Valentine’s Day (V Day) is the one day of the year where people are encouraged to tell their loved ones how they feel through gifts—with flowers and chocolates on top of the majority's presents to give.
Widely-celebrated annually every 14th of February, the Western tradition has been panned by some as a "shallow definition of showing affection" with critics saying that the concept of 'making your loved one feel extra-special' shouldn’t be restricted to just February 14th.
If you're a resident of Qatar and has no idea if it's okay to wear red on the 14th and buy a bouquet of flowers for your special someone, then you might want to scroll through for your ultimate guide on the Dos and Dont's on this rather polarising occasion.
According to Wikipedia, Valentine’s Day, or the Feast of Valentine, is an annual holiday recognised by Western Christians. It became known as a day of love around the 14th century and is therefore celebrated as such around the world.
With a background that stems all the way to the Ancient Romans, this holiday was very different from what we know and love today.
With that said, V Day isn't rooted in any Islamic value but instead from Christian ones.
While Qatari authorities choose not to give a reason to their V Day limitations, they've previously stated that any non-Islamic events (including Christmas) should not be celebrated in Islamic countries such as Qatar.
A netizen who goes by the name of Dr. Su'ad Ibrahim Salih wrote in a thread:
"Hence, we Muslims ought not to follow in the footsteps of such innovations and superstitions that are common in what is known as the Valentine’s Day. No doubt that there are many irreligious practices that occur on that day, and those practices are capable of dissuading people from the true meanings of love and altruism to the extent that the celebration is reduced to a moral decline."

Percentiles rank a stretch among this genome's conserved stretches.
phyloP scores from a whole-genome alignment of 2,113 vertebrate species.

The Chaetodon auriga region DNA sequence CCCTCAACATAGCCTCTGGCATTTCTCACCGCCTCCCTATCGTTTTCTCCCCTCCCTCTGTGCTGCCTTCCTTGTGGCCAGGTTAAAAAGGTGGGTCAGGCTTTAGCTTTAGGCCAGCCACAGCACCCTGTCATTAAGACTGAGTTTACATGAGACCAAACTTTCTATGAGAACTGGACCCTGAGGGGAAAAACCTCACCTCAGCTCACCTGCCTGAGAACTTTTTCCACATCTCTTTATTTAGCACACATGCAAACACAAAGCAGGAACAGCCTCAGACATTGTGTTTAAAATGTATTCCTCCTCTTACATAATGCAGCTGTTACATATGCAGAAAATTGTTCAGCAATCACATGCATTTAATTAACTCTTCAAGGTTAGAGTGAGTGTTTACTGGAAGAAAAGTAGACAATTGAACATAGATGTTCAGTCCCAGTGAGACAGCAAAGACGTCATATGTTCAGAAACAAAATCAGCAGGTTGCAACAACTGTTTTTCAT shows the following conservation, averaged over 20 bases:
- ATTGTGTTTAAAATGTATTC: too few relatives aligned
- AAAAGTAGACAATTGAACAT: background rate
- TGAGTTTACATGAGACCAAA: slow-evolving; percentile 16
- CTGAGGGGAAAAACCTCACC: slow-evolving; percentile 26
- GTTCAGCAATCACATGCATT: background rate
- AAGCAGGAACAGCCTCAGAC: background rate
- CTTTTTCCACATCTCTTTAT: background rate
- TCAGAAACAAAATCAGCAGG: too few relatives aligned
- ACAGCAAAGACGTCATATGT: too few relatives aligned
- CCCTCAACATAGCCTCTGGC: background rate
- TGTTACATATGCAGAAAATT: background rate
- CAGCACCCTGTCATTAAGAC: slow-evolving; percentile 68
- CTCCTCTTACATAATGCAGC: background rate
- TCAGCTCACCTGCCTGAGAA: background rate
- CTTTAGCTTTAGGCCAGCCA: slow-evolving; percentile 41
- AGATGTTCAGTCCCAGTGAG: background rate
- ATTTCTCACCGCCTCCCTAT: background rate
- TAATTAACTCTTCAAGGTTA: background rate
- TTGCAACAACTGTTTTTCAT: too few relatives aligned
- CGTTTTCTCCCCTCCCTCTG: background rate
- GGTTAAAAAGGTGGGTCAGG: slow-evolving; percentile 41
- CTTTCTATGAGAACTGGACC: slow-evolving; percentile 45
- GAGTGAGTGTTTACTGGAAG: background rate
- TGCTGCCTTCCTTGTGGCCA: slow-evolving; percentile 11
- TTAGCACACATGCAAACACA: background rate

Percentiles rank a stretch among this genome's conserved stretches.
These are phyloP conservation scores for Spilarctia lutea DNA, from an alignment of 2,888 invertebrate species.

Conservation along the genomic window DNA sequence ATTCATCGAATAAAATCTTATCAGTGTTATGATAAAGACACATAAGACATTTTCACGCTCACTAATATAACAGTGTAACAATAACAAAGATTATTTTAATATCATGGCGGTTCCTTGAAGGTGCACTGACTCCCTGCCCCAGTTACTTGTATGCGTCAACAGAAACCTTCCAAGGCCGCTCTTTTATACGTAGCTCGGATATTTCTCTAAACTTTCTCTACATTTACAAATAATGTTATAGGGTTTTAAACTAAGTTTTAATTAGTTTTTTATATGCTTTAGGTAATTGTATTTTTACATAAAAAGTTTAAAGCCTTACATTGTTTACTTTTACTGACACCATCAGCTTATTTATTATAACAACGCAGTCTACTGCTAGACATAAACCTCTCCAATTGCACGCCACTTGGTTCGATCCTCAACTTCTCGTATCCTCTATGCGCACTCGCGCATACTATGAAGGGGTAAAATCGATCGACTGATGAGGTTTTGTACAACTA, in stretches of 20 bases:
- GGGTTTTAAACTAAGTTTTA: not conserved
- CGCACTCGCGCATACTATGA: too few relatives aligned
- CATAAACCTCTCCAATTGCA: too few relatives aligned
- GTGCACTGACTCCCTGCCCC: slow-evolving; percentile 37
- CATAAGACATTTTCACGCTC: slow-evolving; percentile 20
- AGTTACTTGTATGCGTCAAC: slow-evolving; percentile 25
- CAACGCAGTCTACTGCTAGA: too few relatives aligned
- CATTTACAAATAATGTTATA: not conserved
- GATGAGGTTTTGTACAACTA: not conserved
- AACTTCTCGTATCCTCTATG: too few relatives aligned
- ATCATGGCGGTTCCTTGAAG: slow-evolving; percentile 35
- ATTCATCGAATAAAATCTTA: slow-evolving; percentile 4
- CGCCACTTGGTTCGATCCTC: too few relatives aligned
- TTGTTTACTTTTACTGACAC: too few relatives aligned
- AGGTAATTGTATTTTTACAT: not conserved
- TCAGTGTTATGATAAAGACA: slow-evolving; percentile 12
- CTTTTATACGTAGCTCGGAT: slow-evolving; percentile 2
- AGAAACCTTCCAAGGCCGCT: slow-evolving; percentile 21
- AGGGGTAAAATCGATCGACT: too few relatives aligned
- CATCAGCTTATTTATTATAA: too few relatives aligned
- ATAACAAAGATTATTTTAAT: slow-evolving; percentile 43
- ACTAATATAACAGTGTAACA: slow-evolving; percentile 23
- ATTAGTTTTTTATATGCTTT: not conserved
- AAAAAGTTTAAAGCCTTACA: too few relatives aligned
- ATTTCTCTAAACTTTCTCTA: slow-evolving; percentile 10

Teachings from Islam require all Muslims to love one another all over the whole year, and reducing the whole year to a single day—as per them—is totally rejected.
In 2016, the now-defunct news provider website Doha News wrote that hotels in Doha were reportedly contacted by the Ministry of Interior and told not to exhibit any overt V Day displays including hearts, arrows, flowers, petals, heart-shaped desserts, and greeting signs
Hotels including the Intercontinental Doha, the Torch and the W Doha even advised guests that their tables would not have any special decorations.
The Sheraton Doha, on the other hand, said it would be decorating tables but avoided large ornaments elsewhere in the restaurant and hotel.
Moreover, in Pakistan, a country that remains to be a deeply traditional Muslim society, the youth is being discouraged by authorities to stop the practice of giving cards, chocolates, and gifts to their sweethearts to mark the occasion.
The same story goes in Iran where minors are seen celebrating even though authorities have banned such as part of 'decadent Western culture' since 2011.
Despite the conflict of interest, everyone's free to greet each other nicely every February 14. So if you stumble on someone who's kind enough to wish you a Happy Valentine’s Day, just smile but don’t return it.
For a progressive country like Qatar, greeting as a sign of cultural respect is usually one way of showing tolerance—and it's not a bad thing at all.
The answer is YES. The State of Qatar is currently made up of approximately 195 nationalities and it's not going to be long until it opens up to more Western cultures and traditions especially once the 2022 FIFA World Cup materialises.
At the moment, various hotels in Doha are offering deals that are V Day-related and you can find some of them by clicking HERE.
In conclusion, celebrating Valentine's Day should be alright as long as nothing illegal or immoral is done—in or beyond the vicinities of Qatar.
Did this article of ours give you a better understanding of Valentine's Day celebrations in Qatar and the Middle East? If yes, drop us a line in the comments and also, don't forget to like and share this article—it keeps us going!
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